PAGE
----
Brooklyn, N.Y., May 8, 2017 - Congresswoman Nydia Velázquez, Congresswoman Yvette D. Clarke and Congressman Hakeem Jeffries hosted a Brooklyn town hall meeting, today, to organize resistance against President Trump and his agenda.
Held at St. Francis College, Organize Brooklyn is the start of a process to develop a plan of action to protect immigrants, the environment and healthcare from Trump’s ongoing assaults – and to gain Democratic control in Washington, D.C., and Albany.
“People are afraid of what has taken place under this president and are petrified of what else he might have in store,” Rep. Clarke said. “Today we begin turning fear into action, and defeat into victory. That’s what Organize Brooklyn is all about. Let’s get to work.”
Rep. Velázquez (D-7th CD), Rep. Clarke (D-9th CD) and Rep. Jeffries (D-8th CD) today discussed with constituents future national and local elections, the current political landscape and concrete ways New Yorkers can combat the Trump Administration’s policies. Increasing voter registration – and voter turnout – will be key, the members of Congress said at the #OrganizeBK event. Voter turnout in New York in the 2016 Presidential Election was an anemic 57%.
"Donald Trump's extreme agenda threatens our communities - and our constitution – directly,” Rep. Velázquez said. "Whether it is people of color, low-income working families, seniors, immigrants, LGBTQ New Yorkers or women, the policies put forth have been unconscionable, unacceptable and destructive. But, we don't need to take this sitting down. This forum provide an opportunity for Brooklyn to Stand Up, arm themselves with facts and channel their energy into resisting the Trump Administration."
Rep. Jeffries said: “Donald Trump promised the American people a field of dreams, but in his first 100 days he has left them with nothing but a graveyard of broken promises. As a result, we have seen Americans across the country rise up in resistance to his regressive and reprehensible policies. The people of Brooklyn are no exception. They are tired of seeing their communities directly threatened by an administration that has been defined by chaos, crisis, and confusion. Stand Up Brooklyn will provide the community with the tools needed to resist the Trump administration and take back our country from those who want to turn back the clock."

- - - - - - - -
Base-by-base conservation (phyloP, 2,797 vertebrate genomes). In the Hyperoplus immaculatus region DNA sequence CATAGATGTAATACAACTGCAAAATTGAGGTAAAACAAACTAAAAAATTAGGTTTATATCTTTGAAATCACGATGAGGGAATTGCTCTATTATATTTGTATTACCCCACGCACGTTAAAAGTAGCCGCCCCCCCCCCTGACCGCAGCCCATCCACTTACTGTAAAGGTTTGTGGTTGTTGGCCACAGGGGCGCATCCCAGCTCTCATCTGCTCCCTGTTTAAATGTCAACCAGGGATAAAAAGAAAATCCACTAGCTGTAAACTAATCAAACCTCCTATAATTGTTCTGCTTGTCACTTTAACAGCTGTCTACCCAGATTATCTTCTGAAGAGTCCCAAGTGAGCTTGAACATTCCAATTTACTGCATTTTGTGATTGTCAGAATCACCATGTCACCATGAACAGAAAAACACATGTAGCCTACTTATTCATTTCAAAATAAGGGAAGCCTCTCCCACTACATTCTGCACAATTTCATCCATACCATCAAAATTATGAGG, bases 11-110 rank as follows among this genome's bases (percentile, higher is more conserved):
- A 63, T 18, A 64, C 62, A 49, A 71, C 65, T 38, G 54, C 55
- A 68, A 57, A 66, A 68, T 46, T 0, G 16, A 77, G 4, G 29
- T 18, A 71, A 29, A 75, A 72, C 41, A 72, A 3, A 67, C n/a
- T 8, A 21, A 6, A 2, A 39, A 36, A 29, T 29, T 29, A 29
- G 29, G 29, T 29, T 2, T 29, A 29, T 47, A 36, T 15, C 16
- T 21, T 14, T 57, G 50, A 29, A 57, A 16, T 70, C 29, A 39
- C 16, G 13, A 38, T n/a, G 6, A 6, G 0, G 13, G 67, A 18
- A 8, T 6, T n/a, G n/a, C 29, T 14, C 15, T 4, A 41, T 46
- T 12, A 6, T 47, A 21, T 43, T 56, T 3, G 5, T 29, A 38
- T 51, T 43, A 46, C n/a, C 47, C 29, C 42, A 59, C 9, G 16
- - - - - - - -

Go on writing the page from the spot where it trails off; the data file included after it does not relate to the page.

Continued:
Other Organize Brooklyn participants included: Donna Lieberman, Executive Director of the New York Civil Liberties Union (for affiliation purposes); Kory Kozloski, Northeast Political Director of the Democratic Congressional Campaign Committee; Nicole Powell, Executive Director of NY Indivisible; and Adrienne Lever of Swing Left
Rep. Velázquez, Rep. Clarke and Rep. Jeffries have held town hall meetings to discuss specific Trump administration policies and offer practical advice that allows people to protect themselves.
However, today’s focus was on how constituents can gain control of Washington, D.C., and state government in Albany.
New York overwhelmingly rejected Donald Trump in November, but one-third of the state’s Congressional delegation is Republican. Republicans have control of the New York State Senate, allowing upstate conservatives to affect the lives of families here in New York City.
The coalition that makes up #OrganizeBK believes that in order for our NYC communities to flourish, those numbers have to change. #OrganizeBK will work to increase voter registration and participation, as important mid-term elections are not far off.
A broad, diverse electorate reelected President Barack Obama in 2012. A much less diverse electorate in 2014 cost Democrats the Senate and dozens of seats in the House of Representatives.
Organize BK’s objective is to motivate people who already vote to expand their involvement by encouraging their neighbors to vote, driving family members to the polls, and joining political organizations to build strength in numbers. The campaign wants every person to understand that his or her participation matters.
Elections are won and lost by individual votes - #OrganizeBK believes a small percentage of votes in a few key states could have kept Number 45 in Trump Tower.